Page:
Conor Skehan says those who can’t afford to live in Dublin should 'move somewhere cheaper'

Conor Skehan says those who can’t afford to live in Dublin should 'move somewhere cheaper'

FORMER Housing Agency chairman Conor Skehan has drawn strong criticism after declaring those who can’t afford to live in Dublin they should simply “move somewhere cheaper.”

Skehan made the controversial comments during an interview on RTE’s Prime Time where he was asked about the Irish capital’s spiralling property costs and lack of available housing.

Speaking to host Fran McNulty, Skehan said it ultimately came down to choice.

“If you live in the city you’ve already made a choice, you’ve chosen to live in the most expensive part of Ireland by choosing to live in Dublin city,” he said.

“That’s a choice. Move somewhere cheaper.”

When McNulty highlighted that, for many, it was down to the fact they worked in Dublin, Skehan suggested they also find employment elsewhere in Ireland.

“We choose where we work as well, we make a whole series of choices and we live by the consequences of it,” he theorised.

“The second most important thing is to start taking responsibility for our own decisions and choices and stop ourselves to be painted into a picture of being victims.”

Skehan also rejected calls for the Government to increase borrowing in order to address the mounting housing crisis in Dublin.

He instead called for beter management of housing across Ireland, noting that many vacant premises still need to be filled.

Ultimately, he felt it people need to be better “educated” in order to make “better decisions.

The remarks drew a strong reaction from across the political divide.

Labour housing spokesperson Rebecca Moynihan was particularly scathing, branding Skehan an “absolute disgrace” over the comments.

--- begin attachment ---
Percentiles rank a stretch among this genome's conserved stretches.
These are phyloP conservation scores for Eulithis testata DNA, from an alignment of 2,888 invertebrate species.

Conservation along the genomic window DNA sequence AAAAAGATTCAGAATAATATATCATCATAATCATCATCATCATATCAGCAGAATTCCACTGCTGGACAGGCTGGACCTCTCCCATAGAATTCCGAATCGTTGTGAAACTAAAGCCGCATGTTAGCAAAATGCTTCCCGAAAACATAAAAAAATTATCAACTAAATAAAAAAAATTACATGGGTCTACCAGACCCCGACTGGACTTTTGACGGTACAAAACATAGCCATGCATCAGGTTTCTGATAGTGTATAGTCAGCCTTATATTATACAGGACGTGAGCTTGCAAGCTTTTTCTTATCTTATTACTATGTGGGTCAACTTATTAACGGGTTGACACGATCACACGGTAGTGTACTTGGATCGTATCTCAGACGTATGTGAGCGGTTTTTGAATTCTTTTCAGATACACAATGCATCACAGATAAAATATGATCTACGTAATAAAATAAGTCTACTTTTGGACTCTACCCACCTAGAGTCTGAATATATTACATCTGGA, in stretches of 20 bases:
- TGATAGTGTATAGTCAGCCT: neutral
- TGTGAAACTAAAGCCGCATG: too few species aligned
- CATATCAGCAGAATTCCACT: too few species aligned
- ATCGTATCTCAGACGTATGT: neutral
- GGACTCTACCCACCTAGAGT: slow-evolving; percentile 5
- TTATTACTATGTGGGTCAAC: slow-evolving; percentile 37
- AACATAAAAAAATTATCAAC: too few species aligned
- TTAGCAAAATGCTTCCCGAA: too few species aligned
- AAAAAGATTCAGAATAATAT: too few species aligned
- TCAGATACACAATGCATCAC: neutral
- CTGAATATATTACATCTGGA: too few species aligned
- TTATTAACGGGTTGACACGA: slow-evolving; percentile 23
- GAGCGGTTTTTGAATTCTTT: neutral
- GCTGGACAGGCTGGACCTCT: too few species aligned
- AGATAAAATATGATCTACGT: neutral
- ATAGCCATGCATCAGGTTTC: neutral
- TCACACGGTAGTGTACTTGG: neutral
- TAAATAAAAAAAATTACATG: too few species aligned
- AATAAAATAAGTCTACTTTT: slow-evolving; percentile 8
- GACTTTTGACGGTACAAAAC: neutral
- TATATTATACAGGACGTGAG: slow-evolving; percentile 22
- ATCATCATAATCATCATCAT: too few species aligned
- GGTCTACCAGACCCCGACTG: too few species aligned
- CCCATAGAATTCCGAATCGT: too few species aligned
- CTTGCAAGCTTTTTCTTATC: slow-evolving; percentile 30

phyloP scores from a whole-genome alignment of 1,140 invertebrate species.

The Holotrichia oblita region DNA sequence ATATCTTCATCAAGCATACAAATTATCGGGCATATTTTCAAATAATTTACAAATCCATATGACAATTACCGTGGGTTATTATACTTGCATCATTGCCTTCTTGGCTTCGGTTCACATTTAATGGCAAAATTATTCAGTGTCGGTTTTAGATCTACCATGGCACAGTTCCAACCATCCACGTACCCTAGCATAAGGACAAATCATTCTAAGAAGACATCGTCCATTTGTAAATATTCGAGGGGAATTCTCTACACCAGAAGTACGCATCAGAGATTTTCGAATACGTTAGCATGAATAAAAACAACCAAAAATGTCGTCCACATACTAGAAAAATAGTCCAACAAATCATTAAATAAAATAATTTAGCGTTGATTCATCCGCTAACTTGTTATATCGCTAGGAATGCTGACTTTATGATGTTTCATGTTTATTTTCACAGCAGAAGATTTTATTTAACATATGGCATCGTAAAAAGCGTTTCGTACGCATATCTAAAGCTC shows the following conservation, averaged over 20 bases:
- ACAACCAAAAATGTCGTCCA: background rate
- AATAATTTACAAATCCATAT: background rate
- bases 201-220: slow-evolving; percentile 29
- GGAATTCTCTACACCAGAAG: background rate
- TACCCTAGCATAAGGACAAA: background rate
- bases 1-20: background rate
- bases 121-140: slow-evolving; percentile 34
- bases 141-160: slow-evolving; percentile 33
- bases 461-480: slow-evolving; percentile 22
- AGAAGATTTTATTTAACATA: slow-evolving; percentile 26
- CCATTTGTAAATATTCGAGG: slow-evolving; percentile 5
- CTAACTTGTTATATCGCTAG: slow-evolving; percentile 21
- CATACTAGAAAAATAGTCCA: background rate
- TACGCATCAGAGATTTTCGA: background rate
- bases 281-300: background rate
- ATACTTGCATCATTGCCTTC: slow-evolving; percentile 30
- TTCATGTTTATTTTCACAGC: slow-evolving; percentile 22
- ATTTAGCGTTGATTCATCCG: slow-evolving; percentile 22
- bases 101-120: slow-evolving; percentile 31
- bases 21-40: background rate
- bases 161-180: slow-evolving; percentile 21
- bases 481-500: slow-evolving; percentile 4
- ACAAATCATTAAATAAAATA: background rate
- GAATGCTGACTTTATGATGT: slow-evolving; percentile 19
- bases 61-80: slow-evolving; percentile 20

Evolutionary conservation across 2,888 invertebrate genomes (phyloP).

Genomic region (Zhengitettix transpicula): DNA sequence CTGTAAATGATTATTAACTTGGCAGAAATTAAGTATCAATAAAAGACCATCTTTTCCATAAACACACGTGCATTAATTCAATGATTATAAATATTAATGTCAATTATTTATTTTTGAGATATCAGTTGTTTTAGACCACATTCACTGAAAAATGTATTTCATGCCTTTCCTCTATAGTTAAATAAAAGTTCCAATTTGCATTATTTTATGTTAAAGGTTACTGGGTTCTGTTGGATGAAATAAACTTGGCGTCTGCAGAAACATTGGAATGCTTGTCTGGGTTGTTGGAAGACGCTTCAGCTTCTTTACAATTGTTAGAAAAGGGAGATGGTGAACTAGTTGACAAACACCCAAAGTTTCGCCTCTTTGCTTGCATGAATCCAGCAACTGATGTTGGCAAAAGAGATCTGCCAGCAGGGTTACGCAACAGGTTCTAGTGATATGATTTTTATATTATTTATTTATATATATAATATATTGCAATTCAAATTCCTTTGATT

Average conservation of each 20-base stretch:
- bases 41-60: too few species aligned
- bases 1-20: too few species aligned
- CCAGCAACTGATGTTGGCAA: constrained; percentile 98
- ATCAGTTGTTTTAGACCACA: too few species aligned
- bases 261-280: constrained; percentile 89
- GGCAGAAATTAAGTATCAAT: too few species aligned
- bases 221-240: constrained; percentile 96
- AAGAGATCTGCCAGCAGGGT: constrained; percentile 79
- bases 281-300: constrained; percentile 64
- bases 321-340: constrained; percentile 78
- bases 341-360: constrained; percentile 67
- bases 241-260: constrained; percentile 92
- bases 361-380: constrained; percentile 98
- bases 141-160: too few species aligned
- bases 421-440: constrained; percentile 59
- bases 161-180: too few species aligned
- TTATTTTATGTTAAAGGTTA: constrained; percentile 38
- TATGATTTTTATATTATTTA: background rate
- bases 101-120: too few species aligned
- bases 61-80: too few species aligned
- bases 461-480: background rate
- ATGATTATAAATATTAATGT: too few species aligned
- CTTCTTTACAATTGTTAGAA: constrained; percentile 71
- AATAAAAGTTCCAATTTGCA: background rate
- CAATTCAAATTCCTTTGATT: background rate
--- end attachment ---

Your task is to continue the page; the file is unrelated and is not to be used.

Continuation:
“He clearly doesn’t understand the issue of housing at all,” she said.

“He actually said that building homes was the fourth on his list of things to do to address the housing crisis. This is coming from a man who was the head of a housing agency for Fine Gael.

“Conor has a complete lack of understanding about the need for affordable housing and how it should work. He fundamentally has disrespect for people’s rights and their need for housing.”

“He was an absolute disgrace and was shockingly bad when I listened to him,” she added.

“When he said people who don’t earn enough should move somewhere else, does he expect students and people who work in retail to move out of the capital?”

Sinn Féin housing spokesperson Eoin Ó Broin also dismissed Skehan’s remarks as “best ignored.”

“I’ve known Conor a long time through his time as chair of the Housing Agency, and I have to say he’s a contrarian and many of his views on housing are best ignored,” he told the Irish Daily Mail.

“I think his comments [on Thursday] night, particularly when he suggested that the solution to people’s affordability crisis is to move to somewhere cheaper, will cause widespread anger.”

He continued: “Many people simply do not have the choice where they live, either because there aren’t enough properties available or that they need to be in close proximity to schools, their places of work or public transport.”

“Conor regularly spouts his views, which I believe are designed to evoke a response.”

Housing campaigner David Hall, of the Irish Mortgage Holders Organisation, also condemned Skehan’s remarks for showing a complete lack of empathy for the vulnerable in Dublin and accused him of being “full of hot air.”

“Conor Skehan was chair of the Housing Agency where homelessness rose by 400%,” he told the Mail.

“He doesn’t have dignified or empathetic views when it comes to housing.

“There seems to be an agenda and a disrespectful undercurrent in relation to a certain cohort of people who are more vulnerable when it comes to housing. Conor’s comments play into this narrative. He wants the wealthy people in the city and all the peasants elsewhere.”

Skehan was a controversial figure during his time as chair of the Housing Agency, when he infamously claimed the capital’s housing crisis was “completely normal” and accused homeless families of “gaming the system.”

Hee told Claire Byrne Live in 2019: “We continuously allow ourselves to be goaded by people in advocacy, which in any other field would be called lobbying, into trying to ignore the fact that we have equivalent levels of homelessness, which is an incredible human tragedy, to every other major country in Europe. It’s normal.’